Richard Smalley will be a witness at the Energy and Natural Resources Committee oversight hearing on the sustainable low-emission generation of electricity today (Wednesday 28th April) in Washington DC. Readers who have been lucky enough to see Professor Smalleys talks on the need to bridge the terawatt energy gap, will understand how most of the issues involved with supplying renewable energy are materials, and therefore nanotechnology related.
The timing of the hearing, coming a day after Federal Reserve chairman Alan Greenspan warned that the “dramatic" rise of oil and gas futures was "an economic event that can significantly affect the long-term path of the US economy", could hardly have been more significant.
Renewable energy brings together two of the hottest current investment segments, nanotechnology and clean tech. While pundits have long been predicting that nanotechnology will attract a billion dollars a year in VC funding, clean tech has been attracting that for the past two years.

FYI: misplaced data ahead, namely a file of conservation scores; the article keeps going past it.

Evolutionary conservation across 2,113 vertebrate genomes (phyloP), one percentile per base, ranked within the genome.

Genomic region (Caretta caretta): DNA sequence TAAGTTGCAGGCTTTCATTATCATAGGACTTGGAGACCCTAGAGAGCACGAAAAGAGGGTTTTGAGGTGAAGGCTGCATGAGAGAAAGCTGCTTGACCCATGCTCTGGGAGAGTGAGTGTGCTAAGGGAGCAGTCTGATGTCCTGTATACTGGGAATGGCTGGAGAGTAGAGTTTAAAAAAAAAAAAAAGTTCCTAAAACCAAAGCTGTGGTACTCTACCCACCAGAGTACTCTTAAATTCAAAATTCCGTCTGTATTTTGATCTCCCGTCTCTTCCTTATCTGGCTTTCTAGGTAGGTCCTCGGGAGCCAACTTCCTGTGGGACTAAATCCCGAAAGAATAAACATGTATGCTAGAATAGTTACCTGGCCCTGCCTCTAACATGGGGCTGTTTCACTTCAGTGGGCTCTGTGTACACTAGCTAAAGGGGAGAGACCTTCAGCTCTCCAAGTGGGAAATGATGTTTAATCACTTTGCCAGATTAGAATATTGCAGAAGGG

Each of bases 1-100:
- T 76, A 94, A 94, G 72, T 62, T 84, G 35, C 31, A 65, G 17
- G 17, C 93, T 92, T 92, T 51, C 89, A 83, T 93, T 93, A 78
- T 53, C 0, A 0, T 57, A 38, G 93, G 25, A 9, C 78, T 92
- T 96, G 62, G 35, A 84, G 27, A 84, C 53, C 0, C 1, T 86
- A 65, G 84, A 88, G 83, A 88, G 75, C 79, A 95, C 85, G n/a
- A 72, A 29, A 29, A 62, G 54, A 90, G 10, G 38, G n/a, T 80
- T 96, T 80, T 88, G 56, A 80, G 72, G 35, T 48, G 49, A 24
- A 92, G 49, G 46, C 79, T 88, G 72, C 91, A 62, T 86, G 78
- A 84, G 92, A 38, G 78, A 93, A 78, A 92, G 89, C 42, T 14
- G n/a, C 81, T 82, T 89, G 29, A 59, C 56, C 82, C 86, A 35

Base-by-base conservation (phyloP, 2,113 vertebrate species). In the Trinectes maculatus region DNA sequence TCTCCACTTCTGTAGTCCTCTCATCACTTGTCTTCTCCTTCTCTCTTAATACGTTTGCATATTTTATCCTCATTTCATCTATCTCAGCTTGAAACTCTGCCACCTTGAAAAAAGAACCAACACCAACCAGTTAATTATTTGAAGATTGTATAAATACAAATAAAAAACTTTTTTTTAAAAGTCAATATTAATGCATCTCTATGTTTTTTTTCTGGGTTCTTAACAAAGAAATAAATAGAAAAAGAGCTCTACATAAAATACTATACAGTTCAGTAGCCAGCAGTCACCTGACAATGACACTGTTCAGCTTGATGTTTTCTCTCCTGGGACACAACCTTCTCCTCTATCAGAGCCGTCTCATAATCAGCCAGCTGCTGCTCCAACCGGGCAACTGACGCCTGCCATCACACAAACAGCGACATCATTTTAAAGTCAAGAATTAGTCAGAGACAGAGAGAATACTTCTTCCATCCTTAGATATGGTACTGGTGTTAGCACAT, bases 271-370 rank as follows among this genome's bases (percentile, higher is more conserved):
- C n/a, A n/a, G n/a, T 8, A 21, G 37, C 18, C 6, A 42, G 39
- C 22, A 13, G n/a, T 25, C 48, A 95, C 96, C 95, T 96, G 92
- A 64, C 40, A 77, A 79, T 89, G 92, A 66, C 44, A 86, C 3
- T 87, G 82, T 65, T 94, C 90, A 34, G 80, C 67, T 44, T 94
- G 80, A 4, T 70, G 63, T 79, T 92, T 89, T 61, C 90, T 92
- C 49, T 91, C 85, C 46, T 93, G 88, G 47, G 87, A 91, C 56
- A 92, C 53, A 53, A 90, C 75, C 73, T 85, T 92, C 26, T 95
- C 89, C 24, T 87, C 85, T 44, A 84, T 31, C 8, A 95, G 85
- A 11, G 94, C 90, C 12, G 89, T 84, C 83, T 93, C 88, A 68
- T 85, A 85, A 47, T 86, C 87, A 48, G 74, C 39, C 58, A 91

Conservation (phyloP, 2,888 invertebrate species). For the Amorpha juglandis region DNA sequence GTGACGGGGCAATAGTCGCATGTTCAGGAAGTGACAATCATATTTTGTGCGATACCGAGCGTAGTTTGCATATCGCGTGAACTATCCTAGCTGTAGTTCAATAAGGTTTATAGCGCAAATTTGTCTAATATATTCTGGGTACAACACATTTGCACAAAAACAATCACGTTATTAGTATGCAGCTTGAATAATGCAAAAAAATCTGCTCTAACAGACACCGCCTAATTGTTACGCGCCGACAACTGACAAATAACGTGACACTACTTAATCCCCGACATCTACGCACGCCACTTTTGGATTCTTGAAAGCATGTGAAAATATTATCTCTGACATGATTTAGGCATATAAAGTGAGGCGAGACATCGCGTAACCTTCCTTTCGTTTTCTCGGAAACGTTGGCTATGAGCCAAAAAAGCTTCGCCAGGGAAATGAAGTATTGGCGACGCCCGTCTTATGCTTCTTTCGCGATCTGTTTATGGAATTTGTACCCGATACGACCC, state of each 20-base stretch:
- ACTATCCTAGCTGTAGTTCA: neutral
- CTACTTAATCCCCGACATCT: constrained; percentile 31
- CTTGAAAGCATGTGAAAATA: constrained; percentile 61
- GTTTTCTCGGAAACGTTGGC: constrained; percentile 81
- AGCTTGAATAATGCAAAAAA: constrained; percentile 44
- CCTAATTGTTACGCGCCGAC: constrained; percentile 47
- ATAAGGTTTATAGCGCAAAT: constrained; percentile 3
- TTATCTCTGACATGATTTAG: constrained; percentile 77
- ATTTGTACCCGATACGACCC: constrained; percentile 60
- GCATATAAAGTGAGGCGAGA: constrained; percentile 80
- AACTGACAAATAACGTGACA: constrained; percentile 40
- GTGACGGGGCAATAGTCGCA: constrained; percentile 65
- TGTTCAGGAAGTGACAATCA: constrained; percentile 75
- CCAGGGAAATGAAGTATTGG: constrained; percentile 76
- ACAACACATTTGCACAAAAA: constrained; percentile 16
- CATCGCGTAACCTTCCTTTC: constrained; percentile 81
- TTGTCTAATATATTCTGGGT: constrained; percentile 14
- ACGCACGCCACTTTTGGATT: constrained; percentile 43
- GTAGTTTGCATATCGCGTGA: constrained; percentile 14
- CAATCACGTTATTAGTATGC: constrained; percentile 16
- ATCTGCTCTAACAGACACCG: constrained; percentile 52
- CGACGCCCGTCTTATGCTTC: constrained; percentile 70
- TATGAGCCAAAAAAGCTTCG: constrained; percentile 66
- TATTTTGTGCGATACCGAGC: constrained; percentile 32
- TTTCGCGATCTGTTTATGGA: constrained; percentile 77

It really brings home a fundamental point about investing in nanotechnology. No one invests solely in a technology; they look at its applications. Nanosolar, Nanosys, Konarka and a host of other companies are all powering ahead making flexible solar cells comparable in price and efficiency to silicon ones.
We’ll stick our necks out and predict that if the Nanosys IPO goes smoothly, one of the next wave will be a clean (nano)tech company.